Browse Prior Art Database

Polymorphic Branch Predictor

IP.com Disclosure Number: IPCOM000113061D
Original Publication Date: 1994-Jul-01
Included in the Prior Art Database: 2005-Mar-27
Document File: 6 page(s) / 193K

Publishing Venue

IBM

Related People

Pan, ST: AUTHOR [+2]

Abstract

Branch delay is a well-known problem in today's high performance superscalar and superpipelined processor designs. A common technique used to alleviate this problem is to predict the direction of a branch prior to its execution. The prediction using an N-bit up-down counter (called counter-based branch prediction) (1) in particular, has been reported as an effective scheme for predicting the direction of a branch. Fig. 1 shows the implementation using a two-bit up-down counter. Its state-transition is also shown in Fig. 1. The accuracy of the counter-based branch prediction is generally limited by branches whose future behavior is also dependent upon the history of other branches, in other words, by "correlated" branches.

This text was extracted from an ASCII text file.
This is the abbreviated version, containing approximately 34% of the total text.

Polymorphic Branch Predictor

      Branch delay is a well-known problem in today's high
performance superscalar and superpipelined processor designs.  A
common technique used to alleviate this problem is to predict the
direction of a branch prior to its execution.  The prediction using
an N-bit up-down counter (called counter-based branch prediction) (1)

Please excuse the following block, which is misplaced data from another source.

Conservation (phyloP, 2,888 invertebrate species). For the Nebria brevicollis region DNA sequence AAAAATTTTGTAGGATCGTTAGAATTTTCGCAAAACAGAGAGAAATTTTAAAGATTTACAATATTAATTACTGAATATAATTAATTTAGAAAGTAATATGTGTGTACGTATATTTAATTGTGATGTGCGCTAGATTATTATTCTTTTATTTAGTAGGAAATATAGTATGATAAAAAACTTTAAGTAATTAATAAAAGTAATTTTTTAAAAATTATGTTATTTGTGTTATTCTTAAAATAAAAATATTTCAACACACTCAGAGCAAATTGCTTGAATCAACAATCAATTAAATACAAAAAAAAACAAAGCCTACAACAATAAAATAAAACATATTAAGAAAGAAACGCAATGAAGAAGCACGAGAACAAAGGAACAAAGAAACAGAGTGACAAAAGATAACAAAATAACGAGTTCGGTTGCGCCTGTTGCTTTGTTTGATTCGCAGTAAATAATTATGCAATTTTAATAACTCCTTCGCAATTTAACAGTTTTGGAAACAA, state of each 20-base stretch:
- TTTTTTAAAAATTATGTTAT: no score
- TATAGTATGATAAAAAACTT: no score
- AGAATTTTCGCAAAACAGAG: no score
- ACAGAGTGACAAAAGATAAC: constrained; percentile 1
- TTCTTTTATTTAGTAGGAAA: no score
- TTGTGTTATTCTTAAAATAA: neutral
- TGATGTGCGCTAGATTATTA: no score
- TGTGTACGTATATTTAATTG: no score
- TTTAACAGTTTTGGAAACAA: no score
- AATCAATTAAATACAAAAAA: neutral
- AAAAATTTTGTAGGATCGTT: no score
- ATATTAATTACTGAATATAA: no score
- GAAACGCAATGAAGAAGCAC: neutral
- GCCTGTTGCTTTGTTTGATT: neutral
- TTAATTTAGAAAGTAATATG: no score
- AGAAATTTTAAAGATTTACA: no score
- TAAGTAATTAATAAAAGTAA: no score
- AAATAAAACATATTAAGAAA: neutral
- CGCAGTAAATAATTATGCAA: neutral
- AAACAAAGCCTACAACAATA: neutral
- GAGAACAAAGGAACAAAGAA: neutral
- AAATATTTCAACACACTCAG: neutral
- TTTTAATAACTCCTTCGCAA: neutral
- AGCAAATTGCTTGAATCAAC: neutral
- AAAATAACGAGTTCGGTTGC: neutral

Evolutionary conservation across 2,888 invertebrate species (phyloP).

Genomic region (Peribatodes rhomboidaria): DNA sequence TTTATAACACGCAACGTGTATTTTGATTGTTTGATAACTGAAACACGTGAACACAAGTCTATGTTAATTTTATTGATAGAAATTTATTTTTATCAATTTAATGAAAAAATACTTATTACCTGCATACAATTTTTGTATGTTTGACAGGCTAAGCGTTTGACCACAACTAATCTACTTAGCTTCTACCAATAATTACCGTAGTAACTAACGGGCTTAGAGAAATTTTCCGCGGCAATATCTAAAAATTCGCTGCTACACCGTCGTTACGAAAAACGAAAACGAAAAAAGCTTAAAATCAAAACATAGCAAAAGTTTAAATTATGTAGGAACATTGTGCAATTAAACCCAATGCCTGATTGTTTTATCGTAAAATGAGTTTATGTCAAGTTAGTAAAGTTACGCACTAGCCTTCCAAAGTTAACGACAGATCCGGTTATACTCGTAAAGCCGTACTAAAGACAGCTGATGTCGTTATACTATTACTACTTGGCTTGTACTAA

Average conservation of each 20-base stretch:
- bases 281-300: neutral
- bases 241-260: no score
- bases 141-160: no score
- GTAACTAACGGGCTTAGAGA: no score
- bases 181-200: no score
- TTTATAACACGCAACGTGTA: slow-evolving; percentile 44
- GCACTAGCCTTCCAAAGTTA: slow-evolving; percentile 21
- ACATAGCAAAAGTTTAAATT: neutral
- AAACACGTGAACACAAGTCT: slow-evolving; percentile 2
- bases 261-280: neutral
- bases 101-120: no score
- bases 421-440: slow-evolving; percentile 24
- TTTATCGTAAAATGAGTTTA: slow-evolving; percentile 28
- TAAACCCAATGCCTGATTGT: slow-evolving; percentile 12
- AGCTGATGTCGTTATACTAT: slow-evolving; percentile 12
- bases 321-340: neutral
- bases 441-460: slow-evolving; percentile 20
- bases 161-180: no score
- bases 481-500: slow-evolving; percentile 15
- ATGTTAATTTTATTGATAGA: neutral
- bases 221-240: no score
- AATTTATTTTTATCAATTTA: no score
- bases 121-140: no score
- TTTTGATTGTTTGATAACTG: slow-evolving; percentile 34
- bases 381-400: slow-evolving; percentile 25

in particular, has been reported as an effective scheme for
predicting the direction of a branch.  Fig. 1 shows the
implementation using a two-bit up-down counter.  Its state-transition
is also shown in Fig. 1.  The accuracy of the counter-based branch
prediction is generally limited by branches whose future behavior is
also dependent upon the history of other branches, in other words, by
"correlated" branches.  The correlation-based branch prediction
scheme reported in (2) enhanced the counter-based scheme by
considering the "branch correlation".  Fig. 2 shows the logical and
the physical implementations of the correlation-based branch
prediction.  Although the correlation scheme outperforms the counter
scheme in most of the benchmark simulations, its accuracy could be
degraded by address conflict when a small branch prediction table is
used.

      The hybrid approach reported recently (3) resolves this problem
by combining the two schemes with small tables.  This scheme
effectively reduces the address conflict by using two separate
prediction tables:  one for the counter-based branch prediction and
the other one for the correlation-based branch prediction.  The
hybrid scheme requires the compiler to set a bit in the branch
instruction at the compile time for directing the hardware to choose
one of the schemes for branch prediction at the run time.

      All the branch prediction schemes mentioned so far are
classfied as "dynamic" branch predictions, since the prediction is
done with the assistance of some prediction hardware at the run time.
"Static" branch prediction 1., on the other hand, does the prediction
at the compile time.  With this approach, the compiler does the
prediction based on its best knowledge about the behavior of a branch
(for example, the profile information of previous program
executions).  Although static branch predictions are not adaptive to
the dynamic behavior of some branches, they do predict well for
branches whose directions are rather steady.  Like, for example,
loop-closing branches or branches based on some exception or error
conditions.  Most of the time a loop-closing branch is taken.  If an
exception or error condition rarely happens, the branch based on its
occurrance will frequently go in one fixed direction.  These kind of
branches commonly appear in scientific or kernal code.  Dynamic
predictions are not necessary for these branches, since static
predictions are good enough to obtain high accuracy.  But, if their
predictions are not managed properly in a dynamic prediction
environment, unnecessary noise like address c...